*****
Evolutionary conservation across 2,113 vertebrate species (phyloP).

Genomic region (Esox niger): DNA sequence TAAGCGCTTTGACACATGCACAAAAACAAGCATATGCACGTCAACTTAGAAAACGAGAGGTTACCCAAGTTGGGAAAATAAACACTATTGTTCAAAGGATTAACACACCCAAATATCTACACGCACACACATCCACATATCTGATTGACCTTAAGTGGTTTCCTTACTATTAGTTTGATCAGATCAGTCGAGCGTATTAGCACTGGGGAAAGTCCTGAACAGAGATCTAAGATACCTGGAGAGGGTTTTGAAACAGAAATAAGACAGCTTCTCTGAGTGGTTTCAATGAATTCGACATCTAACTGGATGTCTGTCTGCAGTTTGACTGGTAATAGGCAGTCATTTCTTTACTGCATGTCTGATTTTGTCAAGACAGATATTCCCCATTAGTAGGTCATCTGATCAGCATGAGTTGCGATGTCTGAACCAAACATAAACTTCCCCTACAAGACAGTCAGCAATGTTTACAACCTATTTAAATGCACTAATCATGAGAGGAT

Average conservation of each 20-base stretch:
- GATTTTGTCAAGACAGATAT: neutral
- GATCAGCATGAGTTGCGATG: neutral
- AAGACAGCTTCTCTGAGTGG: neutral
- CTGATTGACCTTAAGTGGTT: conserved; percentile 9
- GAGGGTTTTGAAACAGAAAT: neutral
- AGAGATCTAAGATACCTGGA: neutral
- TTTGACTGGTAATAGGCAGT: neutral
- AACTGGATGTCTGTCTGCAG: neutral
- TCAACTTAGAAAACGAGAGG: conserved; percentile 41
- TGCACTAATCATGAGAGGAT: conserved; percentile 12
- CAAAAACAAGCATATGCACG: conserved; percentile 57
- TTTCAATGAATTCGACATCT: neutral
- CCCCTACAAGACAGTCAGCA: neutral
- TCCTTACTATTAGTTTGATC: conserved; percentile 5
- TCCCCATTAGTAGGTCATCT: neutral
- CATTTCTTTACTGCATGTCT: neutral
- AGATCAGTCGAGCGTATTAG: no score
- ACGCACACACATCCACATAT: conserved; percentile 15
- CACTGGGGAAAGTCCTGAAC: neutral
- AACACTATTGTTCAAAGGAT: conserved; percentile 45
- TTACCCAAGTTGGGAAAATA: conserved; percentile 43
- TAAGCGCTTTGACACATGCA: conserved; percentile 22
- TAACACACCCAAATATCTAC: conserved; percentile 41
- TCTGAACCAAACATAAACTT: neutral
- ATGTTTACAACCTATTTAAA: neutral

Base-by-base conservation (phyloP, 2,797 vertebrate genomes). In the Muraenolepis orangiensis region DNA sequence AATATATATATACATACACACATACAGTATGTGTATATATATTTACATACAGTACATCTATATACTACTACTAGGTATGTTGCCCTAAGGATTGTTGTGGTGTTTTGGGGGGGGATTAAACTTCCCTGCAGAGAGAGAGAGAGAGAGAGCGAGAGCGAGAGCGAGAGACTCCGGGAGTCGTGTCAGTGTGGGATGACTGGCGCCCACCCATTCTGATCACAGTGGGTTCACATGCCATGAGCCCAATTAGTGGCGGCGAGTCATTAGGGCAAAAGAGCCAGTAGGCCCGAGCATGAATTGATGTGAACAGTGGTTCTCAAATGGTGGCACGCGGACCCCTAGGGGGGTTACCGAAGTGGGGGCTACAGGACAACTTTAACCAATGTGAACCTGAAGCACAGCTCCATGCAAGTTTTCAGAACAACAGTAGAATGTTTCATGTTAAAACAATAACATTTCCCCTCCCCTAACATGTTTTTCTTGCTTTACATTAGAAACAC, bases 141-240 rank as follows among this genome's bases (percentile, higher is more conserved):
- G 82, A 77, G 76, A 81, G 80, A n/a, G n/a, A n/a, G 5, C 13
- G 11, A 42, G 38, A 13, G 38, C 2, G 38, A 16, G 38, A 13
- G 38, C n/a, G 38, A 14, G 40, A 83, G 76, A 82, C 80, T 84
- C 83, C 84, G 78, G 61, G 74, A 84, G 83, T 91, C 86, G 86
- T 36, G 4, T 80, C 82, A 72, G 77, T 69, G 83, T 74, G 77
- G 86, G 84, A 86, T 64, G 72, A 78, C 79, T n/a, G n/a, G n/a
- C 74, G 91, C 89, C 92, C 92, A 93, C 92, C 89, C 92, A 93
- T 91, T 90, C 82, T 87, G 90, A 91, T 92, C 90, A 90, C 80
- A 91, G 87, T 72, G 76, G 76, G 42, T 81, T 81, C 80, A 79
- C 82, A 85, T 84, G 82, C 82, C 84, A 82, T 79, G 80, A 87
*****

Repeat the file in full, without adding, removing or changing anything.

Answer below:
Evolutionary conservation across 2,113 vertebrate species (phyloP).

Genomic region (Esox niger): DNA sequence TAAGCGCTTTGACACATGCACAAAAACAAGCATATGCACGTCAACTTAGAAAACGAGAGGTTACCCAAGTTGGGAAAATAAACACTATTGTTCAAAGGATTAACACACCCAAATATCTACACGCACACACATCCACATATCTGATTGACCTTAAGTGGTTTCCTTACTATTAGTTTGATCAGATCAGTCGAGCGTATTAGCACTGGGGAAAGTCCTGAACAGAGATCTAAGATACCTGGAGAGGGTTTTGAAACAGAAATAAGACAGCTTCTCTGAGTGGTTTCAATGAATTCGACATCTAACTGGATGTCTGTCTGCAGTTTGACTGGTAATAGGCAGTCATTTCTTTACTGCATGTCTGATTTTGTCAAGACAGATATTCCCCATTAGTAGGTCATCTGATCAGCATGAGTTGCGATGTCTGAACCAAACATAAACTTCCCCTACAAGACAGTCAGCAATGTTTACAACCTATTTAAATGCACTAATCATGAGAGGAT

Average conservation of each 20-base stretch:
- GATTTTGTCAAGACAGATAT: neutral
- GATCAGCATGAGTTGCGATG: neutral
- AAGACAGCTTCTCTGAGTGG: neutral
- CTGATTGACCTTAAGTGGTT: conserved; percentile 9
- GAGGGTTTTGAAACAGAAAT: neutral
- AGAGATCTAAGATACCTGGA: neutral
- TTTGACTGGTAATAGGCAGT: neutral
- AACTGGATGTCTGTCTGCAG: neutral
- TCAACTTAGAAAACGAGAGG: conserved; percentile 41
- TGCACTAATCATGAGAGGAT: conserved; percentile 12
- CAAAAACAAGCATATGCACG: conserved; percentile 57
- TTTCAATGAATTCGACATCT: neutral
- CCCCTACAAGACAGTCAGCA: neutral
- TCCTTACTATTAGTTTGATC: conserved; percentile 5
- TCCCCATTAGTAGGTCATCT: neutral
- CATTTCTTTACTGCATGTCT: neutral
- AGATCAGTCGAGCGTATTAG: no score
- ACGCACACACATCCACATAT: conserved; percentile 15
- CACTGGGGAAAGTCCTGAAC: neutral
- AACACTATTGTTCAAAGGAT: conserved; percentile 45
- TTACCCAAGTTGGGAAAATA: conserved; percentile 43
- TAAGCGCTTTGACACATGCA: conserved; percentile 22
- TAACACACCCAAATATCTAC: conserved; percentile 41
- TCTGAACCAAACATAAACTT: neutral
- ATGTTTACAACCTATTTAAA: neutral

Base-by-base conservation (phyloP, 2,797 vertebrate genomes). In the Muraenolepis orangiensis region DNA sequence AATATATATATACATACACACATACAGTATGTGTATATATATTTACATACAGTACATCTATATACTACTACTAGGTATGTTGCCCTAAGGATTGTTGTGGTGTTTTGGGGGGGGATTAAACTTCCCTGCAGAGAGAGAGAGAGAGAGAGCGAGAGCGAGAGCGAGAGACTCCGGGAGTCGTGTCAGTGTGGGATGACTGGCGCCCACCCATTCTGATCACAGTGGGTTCACATGCCATGAGCCCAATTAGTGGCGGCGAGTCATTAGGGCAAAAGAGCCAGTAGGCCCGAGCATGAATTGATGTGAACAGTGGTTCTCAAATGGTGGCACGCGGACCCCTAGGGGGGTTACCGAAGTGGGGGCTACAGGACAACTTTAACCAATGTGAACCTGAAGCACAGCTCCATGCAAGTTTTCAGAACAACAGTAGAATGTTTCATGTTAAAACAATAACATTTCCCCTCCCCTAACATGTTTTTCTTGCTTTACATTAGAAACAC, bases 141-240 rank as follows among this genome's bases (percentile, higher is more conserved):
- G 82, A 77, G 76, A 81, G 80, A n/a, G n/a, A n/a, G 5, C 13
- G 11, A 42, G 38, A 13, G 38, C 2, G 38, A 16, G 38, A 13
- G 38, C n/a, G 38, A 14, G 40, A 83, G 76, A 82, C 80, T 84
- C 83, C 84, G 78, G 61, G 74, A 84, G 83, T 91, C 86, G 86
- T 36, G 4, T 80, C 82, A 72, G 77, T 69, G 83, T 74, G 77
- G 86, G 84, A 86, T 64, G 72, A 78, C 79, T n/a, G n/a, G n/a
- C 74, G 91, C 89, C 92, C 92, A 93, C 92, C 89, C 92, A 93
- T 91, T 90, C 82, T 87, G 90, A 91, T 92, C 90, A 90, C 80
- A 91, G 87, T 72, G 76, G 76, G 42, T 81, T 81, C 80, A 79
- C 82, A 85, T 84, G 82, C 82, C 84, A 82, T 79, G 80, A 87